13. 13. Pathology Hematoxylin-Eosin, 20x The neoplasm displays a starry sky pattern in some areas due to the presence of numerous tingible body macrophages
  14. 14. Pathology Hematoxylin-Eosin, 40x Hematoxylin-Eosin, 60x There is a mixture of small and large lymphocytes with large cells in predominance. These large neoplastic lymphocytes have round or slightly oval vesicular nuclei, one or more nucleoli, and a moderate amount of amphophilic cytoplasm The tumor cells have large nuclei, open chromatin, and prominent nucleoli. Mitotic figures are frequently seen
  15. 15. Pathology CD3 IHC CD20 IHC Tumor cells do not express immunoreactivity Neoplastic cells express positivity CD79a IHC Neoplastic cells express positivity GFAP IHC Tumor cells do not express immunoreactivity
  16. 16. Pathology Lamda Light Chain IHC Kappa Light Chain IHC Tumor cells do not express immunoreactivity Tumor cells express positivity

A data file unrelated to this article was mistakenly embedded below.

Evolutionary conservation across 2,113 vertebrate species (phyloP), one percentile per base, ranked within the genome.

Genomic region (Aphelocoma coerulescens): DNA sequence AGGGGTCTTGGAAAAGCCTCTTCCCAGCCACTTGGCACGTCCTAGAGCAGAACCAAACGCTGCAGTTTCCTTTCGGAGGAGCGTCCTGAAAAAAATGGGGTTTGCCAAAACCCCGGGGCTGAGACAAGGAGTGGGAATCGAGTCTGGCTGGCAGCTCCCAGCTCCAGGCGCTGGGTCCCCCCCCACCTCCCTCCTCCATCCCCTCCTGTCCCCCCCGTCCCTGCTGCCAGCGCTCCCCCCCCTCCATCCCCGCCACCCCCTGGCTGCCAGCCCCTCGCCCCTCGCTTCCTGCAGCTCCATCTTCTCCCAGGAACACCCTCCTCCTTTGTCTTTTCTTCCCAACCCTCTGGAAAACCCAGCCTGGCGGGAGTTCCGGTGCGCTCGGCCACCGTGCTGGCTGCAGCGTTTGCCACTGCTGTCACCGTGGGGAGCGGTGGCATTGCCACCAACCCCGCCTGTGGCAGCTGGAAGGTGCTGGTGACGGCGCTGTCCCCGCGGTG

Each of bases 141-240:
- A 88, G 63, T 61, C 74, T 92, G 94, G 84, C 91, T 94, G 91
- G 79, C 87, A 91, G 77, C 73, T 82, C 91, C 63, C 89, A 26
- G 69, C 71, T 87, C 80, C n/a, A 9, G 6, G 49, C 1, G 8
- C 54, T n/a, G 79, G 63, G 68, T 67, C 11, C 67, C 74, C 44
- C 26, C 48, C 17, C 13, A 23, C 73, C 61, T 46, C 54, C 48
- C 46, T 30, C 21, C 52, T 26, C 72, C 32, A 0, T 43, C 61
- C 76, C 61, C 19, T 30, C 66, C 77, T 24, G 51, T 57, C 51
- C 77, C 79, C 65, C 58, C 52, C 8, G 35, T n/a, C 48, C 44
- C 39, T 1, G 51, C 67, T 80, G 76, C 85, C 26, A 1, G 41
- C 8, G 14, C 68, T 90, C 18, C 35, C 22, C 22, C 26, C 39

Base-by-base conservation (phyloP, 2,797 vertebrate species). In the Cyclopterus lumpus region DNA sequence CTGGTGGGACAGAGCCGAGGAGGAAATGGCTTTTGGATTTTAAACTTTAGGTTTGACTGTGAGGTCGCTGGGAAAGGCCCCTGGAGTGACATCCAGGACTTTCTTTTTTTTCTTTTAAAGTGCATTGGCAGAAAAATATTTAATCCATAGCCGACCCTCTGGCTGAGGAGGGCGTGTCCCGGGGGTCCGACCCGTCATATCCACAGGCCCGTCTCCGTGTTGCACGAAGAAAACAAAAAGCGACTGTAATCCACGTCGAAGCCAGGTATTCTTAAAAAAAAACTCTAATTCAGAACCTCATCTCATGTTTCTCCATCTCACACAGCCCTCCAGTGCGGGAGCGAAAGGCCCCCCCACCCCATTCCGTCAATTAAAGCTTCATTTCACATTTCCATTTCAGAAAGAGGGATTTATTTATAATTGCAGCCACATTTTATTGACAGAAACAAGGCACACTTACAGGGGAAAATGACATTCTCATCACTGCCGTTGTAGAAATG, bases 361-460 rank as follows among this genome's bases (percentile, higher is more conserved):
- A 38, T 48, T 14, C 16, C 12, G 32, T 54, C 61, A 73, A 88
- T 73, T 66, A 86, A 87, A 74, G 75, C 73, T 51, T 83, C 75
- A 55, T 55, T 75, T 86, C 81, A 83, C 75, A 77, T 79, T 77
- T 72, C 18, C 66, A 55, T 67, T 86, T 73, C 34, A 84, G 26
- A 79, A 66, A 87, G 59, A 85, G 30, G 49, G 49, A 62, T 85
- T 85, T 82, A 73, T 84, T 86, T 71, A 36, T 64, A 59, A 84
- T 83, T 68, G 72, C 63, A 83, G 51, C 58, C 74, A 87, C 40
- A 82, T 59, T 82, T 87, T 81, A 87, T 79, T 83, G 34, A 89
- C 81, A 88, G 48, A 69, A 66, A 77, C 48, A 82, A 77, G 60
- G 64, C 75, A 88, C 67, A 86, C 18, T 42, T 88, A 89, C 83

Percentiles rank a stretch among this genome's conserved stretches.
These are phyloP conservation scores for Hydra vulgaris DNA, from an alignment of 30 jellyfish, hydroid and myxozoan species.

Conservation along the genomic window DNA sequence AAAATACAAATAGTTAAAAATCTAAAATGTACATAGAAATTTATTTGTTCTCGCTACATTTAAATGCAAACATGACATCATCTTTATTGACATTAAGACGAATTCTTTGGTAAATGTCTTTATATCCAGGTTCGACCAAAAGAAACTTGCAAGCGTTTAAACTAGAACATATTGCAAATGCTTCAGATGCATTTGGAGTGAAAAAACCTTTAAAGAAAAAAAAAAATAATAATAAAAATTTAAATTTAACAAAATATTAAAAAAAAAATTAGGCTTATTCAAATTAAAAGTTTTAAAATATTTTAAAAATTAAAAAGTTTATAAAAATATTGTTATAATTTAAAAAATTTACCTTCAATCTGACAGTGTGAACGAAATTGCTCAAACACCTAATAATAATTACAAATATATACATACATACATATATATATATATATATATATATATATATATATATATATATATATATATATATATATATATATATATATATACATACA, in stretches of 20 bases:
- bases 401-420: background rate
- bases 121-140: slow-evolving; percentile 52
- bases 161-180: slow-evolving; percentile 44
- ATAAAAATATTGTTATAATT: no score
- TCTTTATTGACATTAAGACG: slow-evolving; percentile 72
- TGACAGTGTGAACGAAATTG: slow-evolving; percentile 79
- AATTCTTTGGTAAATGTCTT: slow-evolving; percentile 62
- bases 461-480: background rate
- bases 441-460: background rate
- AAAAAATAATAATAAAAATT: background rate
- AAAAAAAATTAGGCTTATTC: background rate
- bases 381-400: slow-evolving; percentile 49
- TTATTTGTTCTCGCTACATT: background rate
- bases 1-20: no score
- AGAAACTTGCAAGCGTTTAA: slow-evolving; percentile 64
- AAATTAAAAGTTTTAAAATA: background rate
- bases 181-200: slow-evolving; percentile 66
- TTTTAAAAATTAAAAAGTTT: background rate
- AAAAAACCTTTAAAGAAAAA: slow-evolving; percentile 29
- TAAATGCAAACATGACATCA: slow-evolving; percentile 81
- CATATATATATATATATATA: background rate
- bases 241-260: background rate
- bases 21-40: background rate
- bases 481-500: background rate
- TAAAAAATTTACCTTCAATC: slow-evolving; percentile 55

17. 17. Pathology MIB-1 IHC Proliferation index is 50-60%
  18. 18. Diagnosis: Diffuse Large B-Cell Lymphoma
  19. 19. Discussion CNS Lymphoma may be primary or secondarily associated with systemic involvement. Although primary CNS lymphoma (PCNSL) was previously thought to be a rare disease, there is a well-documented increase in its incidence in recent years. This increase has occurred in both immunocompetent as well as immunocompromised patients. The majority of PCNSLs are B-cell, non-Hodgkins lymphomas.   Intracranial metastases from systemic lymphoma most commonly involve the leptomeninges and/or dura, with or without a parenchymal mass. In contrast, the most common presentation of PCNSL is a focal intracranial mass or masses. Compared with systemic lymphomas, PCNSL is still relatively uncommon comprising 1% of all lymphomas, and 1-7% of primary brain tumors.